17. Surveillance of workers increased following the protests of June, 1953
Believing the protests had arisen first in the workplaces, the SED decided to increase surveillance of workers on the job, during union meetings, and even in their places of leisure. Stasi expanded rapidly following the protests. Informants and spies infiltrated the factories and construction sites throughout East Germany. Often, they served alongside similar agents from the Soviets, unwittingly. Union halls were subjected to wire surveillance, as were telephones in industrial sites. Speaking disparagingly of the party, or of work conditions, or quotas, made the speaker liable for arrest and detention. Any form of protest against the policies of the party became a crime. Failing to report another worker for such activities was equally a crime. Most of the surveillance activities reported through Stasi. Some though, reported directly to the SED.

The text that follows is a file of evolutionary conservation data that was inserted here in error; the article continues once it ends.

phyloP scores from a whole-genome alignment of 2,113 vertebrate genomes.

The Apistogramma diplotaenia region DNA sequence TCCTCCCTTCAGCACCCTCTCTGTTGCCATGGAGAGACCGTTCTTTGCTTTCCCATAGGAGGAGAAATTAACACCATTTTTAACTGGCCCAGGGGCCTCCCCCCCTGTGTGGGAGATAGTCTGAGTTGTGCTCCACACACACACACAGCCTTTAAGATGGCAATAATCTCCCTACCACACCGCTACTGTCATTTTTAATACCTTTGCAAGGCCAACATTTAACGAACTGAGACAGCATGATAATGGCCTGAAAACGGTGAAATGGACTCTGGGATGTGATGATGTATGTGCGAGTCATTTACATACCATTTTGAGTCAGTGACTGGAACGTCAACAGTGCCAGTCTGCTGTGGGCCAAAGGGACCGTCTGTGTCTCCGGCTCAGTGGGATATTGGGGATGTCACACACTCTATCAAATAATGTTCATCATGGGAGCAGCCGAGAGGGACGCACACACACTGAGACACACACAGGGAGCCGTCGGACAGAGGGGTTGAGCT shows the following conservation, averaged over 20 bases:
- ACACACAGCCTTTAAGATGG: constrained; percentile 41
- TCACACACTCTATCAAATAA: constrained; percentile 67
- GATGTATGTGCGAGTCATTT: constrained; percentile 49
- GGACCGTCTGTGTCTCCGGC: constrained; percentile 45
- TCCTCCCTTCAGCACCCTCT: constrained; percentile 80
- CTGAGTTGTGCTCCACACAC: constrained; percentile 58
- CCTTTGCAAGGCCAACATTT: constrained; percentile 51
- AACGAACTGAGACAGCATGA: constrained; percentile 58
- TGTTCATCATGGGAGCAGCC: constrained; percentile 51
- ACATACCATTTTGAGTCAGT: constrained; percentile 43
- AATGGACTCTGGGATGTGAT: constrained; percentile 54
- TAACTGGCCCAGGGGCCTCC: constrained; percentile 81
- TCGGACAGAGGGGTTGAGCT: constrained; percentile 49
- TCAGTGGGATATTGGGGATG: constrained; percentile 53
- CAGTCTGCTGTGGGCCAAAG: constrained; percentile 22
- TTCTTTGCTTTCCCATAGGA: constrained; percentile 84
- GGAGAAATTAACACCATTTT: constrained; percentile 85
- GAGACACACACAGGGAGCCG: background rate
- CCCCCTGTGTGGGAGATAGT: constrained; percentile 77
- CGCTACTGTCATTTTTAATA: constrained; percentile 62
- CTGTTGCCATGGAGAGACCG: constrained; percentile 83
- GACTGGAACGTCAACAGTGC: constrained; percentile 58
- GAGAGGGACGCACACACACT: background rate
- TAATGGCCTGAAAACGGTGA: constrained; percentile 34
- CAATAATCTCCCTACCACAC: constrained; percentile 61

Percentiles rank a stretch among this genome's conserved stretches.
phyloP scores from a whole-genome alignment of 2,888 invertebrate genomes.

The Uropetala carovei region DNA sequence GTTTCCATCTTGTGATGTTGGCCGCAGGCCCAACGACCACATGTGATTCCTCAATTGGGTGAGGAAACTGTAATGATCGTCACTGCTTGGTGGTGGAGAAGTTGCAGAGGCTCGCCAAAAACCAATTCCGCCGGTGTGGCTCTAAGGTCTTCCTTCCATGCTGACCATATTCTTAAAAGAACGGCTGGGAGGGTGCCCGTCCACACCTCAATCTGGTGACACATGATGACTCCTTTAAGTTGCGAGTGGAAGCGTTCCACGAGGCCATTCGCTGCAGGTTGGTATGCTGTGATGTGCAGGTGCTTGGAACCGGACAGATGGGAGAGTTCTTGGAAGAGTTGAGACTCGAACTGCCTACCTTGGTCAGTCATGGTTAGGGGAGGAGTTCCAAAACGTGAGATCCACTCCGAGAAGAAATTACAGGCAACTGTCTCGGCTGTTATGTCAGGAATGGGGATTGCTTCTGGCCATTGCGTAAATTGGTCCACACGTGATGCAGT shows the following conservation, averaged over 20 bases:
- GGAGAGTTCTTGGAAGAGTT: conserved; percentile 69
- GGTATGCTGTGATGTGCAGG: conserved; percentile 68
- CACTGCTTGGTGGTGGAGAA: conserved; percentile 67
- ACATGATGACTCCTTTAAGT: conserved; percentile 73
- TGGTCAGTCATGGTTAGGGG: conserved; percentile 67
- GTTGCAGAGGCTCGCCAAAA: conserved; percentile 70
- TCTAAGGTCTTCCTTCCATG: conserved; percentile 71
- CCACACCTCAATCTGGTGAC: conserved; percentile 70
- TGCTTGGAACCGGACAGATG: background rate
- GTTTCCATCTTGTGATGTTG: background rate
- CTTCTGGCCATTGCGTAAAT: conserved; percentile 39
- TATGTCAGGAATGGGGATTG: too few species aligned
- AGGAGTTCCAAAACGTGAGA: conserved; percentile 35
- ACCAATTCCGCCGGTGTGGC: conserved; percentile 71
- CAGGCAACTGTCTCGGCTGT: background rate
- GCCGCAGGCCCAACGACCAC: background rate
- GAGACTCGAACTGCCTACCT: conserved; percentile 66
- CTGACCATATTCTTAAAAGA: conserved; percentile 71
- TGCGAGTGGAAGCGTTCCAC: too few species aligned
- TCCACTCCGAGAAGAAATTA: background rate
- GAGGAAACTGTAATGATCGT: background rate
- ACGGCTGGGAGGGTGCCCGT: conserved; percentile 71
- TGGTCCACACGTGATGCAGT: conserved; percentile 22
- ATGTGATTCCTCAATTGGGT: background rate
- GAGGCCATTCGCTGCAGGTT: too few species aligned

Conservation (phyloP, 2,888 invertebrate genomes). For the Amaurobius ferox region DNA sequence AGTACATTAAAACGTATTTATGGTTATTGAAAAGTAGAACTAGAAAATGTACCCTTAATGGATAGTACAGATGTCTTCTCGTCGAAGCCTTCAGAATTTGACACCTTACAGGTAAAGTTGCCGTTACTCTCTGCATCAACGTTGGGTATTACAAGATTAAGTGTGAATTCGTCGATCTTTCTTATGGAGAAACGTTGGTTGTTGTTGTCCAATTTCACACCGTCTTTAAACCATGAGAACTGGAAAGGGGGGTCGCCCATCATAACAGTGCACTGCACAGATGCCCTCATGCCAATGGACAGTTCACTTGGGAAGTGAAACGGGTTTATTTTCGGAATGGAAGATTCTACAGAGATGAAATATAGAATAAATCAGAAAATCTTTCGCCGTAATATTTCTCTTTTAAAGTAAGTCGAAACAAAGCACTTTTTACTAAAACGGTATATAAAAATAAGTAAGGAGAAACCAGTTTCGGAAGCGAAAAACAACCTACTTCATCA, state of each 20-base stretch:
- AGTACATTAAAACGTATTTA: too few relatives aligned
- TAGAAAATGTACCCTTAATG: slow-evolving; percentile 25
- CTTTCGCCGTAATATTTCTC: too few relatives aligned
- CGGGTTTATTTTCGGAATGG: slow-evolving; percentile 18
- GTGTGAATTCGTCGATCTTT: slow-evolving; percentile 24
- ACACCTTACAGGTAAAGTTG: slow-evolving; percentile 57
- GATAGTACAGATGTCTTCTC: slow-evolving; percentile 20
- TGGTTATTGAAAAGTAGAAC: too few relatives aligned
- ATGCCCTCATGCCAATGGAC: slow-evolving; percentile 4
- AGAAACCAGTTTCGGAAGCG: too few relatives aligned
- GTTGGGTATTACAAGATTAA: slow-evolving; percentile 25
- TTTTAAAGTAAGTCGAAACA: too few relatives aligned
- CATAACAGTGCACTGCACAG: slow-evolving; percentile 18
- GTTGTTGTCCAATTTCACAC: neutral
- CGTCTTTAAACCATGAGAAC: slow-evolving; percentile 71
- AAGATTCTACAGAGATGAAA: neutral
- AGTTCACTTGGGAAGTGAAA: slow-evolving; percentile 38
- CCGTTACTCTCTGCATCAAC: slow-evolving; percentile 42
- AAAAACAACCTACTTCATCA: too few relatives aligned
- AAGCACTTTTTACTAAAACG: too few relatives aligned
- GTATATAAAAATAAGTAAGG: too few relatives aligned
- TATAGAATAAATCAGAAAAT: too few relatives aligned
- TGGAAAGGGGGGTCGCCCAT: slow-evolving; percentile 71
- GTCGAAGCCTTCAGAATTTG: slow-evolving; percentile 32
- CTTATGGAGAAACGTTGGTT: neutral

Officially, the increased work quotas which led to the protests in June were established as voluntary. In practice, many remained in force when the trade unions yielded to SED pressure and announced they would “voluntarily” comply. Their members had no choice but to go along with their leaders or leave the union. Ulbricht’s strict monitoring of the work force came from his fear of another uprising, which would have the effect of ending his hold on party leadership. He also believed another uprising would lead to his losing the support of the USSR. Despite his claims of supporting the peace and unity programs emanating from Moscow, Ulbricht remained a Stalinist. He unapologetically applied Stalin’s techniques, while Moscow looked the other way.